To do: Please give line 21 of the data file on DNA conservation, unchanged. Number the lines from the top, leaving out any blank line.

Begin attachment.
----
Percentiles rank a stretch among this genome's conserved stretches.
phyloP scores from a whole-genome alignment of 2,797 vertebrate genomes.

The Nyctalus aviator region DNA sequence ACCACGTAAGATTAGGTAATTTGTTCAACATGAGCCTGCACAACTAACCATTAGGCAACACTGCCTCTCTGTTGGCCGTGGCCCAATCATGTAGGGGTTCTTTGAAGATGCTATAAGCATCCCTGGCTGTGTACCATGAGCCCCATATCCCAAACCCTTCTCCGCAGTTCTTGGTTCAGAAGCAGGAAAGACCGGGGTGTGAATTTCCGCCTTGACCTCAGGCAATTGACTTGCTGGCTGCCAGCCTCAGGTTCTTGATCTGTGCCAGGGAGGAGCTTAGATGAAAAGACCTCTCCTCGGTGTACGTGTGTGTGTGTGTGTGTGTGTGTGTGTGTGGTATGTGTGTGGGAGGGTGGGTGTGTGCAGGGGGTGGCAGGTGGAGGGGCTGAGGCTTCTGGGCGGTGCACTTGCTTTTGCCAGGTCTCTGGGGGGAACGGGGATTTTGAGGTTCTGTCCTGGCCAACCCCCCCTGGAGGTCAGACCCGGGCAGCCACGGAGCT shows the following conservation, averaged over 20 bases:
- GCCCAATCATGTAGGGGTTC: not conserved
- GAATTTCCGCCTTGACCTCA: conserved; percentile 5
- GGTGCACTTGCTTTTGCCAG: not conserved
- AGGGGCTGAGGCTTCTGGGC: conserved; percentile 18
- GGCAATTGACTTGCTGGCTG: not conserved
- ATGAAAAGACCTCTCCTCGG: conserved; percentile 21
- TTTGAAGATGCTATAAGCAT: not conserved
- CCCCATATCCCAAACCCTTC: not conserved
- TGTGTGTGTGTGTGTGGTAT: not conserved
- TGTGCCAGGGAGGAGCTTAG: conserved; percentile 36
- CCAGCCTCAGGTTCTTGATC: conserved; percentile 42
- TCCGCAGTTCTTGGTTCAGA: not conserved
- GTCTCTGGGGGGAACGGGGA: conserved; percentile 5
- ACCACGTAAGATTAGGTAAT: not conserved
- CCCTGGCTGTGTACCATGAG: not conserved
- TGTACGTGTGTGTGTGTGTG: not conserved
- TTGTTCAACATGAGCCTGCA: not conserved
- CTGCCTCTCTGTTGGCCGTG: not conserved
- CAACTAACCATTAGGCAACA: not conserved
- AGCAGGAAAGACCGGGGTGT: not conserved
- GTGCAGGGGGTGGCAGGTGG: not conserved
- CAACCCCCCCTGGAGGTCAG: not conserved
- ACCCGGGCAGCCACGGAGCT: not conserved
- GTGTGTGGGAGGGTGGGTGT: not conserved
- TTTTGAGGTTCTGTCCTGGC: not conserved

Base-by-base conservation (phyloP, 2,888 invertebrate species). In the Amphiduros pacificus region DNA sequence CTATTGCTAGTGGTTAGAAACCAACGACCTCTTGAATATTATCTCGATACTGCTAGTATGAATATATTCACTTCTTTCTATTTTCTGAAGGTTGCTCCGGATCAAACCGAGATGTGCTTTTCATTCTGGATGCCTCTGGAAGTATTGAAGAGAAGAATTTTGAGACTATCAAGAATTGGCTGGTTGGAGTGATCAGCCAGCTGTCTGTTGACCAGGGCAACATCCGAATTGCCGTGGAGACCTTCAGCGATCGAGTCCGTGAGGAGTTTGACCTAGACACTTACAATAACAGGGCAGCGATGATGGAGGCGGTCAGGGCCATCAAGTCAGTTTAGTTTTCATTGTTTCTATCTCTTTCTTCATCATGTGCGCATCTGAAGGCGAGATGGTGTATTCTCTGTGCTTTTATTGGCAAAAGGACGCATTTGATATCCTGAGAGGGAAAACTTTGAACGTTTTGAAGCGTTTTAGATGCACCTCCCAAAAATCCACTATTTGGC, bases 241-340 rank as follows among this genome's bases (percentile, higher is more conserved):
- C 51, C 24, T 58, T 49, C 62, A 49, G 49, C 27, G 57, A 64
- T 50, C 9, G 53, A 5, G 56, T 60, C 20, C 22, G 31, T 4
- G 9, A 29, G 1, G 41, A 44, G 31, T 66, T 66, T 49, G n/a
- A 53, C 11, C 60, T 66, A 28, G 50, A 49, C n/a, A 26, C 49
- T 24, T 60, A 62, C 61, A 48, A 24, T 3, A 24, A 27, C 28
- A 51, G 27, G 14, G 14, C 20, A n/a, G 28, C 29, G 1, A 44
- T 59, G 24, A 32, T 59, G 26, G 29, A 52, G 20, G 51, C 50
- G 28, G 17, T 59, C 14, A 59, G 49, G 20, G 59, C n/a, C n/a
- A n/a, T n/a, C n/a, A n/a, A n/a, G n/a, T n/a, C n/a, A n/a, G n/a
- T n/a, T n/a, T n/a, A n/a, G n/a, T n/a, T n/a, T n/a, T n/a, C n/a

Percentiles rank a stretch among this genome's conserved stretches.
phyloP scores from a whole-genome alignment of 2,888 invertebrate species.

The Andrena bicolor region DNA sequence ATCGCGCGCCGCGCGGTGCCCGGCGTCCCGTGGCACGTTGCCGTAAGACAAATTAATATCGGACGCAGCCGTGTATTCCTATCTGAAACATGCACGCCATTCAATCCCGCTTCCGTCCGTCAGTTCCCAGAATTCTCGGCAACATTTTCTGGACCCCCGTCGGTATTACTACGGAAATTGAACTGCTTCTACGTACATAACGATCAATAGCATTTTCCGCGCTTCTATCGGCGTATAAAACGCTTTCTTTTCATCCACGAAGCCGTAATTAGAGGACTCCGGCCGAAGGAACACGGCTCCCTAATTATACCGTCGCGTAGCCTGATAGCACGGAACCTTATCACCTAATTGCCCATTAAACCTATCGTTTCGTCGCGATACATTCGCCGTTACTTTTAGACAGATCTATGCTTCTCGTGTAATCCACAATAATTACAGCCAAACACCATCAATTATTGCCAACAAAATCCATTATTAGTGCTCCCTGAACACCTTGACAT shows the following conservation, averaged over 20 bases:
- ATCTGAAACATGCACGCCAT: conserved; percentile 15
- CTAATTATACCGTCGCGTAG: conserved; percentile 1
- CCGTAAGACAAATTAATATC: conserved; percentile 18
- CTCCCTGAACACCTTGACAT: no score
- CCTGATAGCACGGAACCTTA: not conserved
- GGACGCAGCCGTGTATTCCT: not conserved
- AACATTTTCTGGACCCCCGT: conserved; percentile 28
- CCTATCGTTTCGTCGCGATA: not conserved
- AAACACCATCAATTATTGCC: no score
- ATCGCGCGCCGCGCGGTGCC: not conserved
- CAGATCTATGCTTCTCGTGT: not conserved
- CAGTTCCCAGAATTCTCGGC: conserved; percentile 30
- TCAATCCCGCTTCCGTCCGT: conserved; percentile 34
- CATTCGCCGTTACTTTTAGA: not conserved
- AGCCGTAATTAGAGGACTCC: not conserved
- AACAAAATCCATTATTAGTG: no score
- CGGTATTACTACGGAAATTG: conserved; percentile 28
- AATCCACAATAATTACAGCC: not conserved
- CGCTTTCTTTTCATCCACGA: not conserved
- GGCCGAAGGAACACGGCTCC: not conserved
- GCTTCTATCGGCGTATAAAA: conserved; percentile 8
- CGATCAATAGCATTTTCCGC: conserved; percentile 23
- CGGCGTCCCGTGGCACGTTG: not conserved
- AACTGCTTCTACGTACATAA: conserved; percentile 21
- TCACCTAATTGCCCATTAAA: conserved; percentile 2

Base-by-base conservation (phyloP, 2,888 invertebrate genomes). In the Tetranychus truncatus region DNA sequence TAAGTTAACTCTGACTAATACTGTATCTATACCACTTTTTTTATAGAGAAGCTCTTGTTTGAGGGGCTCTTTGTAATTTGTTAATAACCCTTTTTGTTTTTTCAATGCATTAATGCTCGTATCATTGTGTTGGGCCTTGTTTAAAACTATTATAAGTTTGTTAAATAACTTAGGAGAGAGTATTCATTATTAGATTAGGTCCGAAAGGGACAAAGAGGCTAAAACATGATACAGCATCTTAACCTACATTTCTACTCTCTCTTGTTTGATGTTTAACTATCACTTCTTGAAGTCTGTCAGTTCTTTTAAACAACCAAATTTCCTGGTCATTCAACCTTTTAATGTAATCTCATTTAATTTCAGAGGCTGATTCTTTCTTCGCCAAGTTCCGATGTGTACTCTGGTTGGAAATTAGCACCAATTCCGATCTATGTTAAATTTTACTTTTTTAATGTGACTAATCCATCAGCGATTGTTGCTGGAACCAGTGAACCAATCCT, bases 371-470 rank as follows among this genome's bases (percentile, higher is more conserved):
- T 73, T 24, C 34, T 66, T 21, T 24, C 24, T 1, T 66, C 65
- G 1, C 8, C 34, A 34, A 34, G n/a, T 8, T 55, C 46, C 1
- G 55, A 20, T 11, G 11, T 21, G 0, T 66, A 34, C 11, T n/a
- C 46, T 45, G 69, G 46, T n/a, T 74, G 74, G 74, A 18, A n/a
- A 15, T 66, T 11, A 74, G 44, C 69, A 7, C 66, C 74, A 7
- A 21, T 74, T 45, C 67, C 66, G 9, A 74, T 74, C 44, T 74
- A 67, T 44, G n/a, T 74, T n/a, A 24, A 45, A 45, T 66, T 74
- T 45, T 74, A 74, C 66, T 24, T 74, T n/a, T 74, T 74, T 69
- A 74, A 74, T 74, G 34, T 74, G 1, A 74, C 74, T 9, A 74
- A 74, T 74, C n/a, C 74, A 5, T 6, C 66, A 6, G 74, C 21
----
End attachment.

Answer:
- CTGCCTCTCTGTTGGCCGTG: not conserved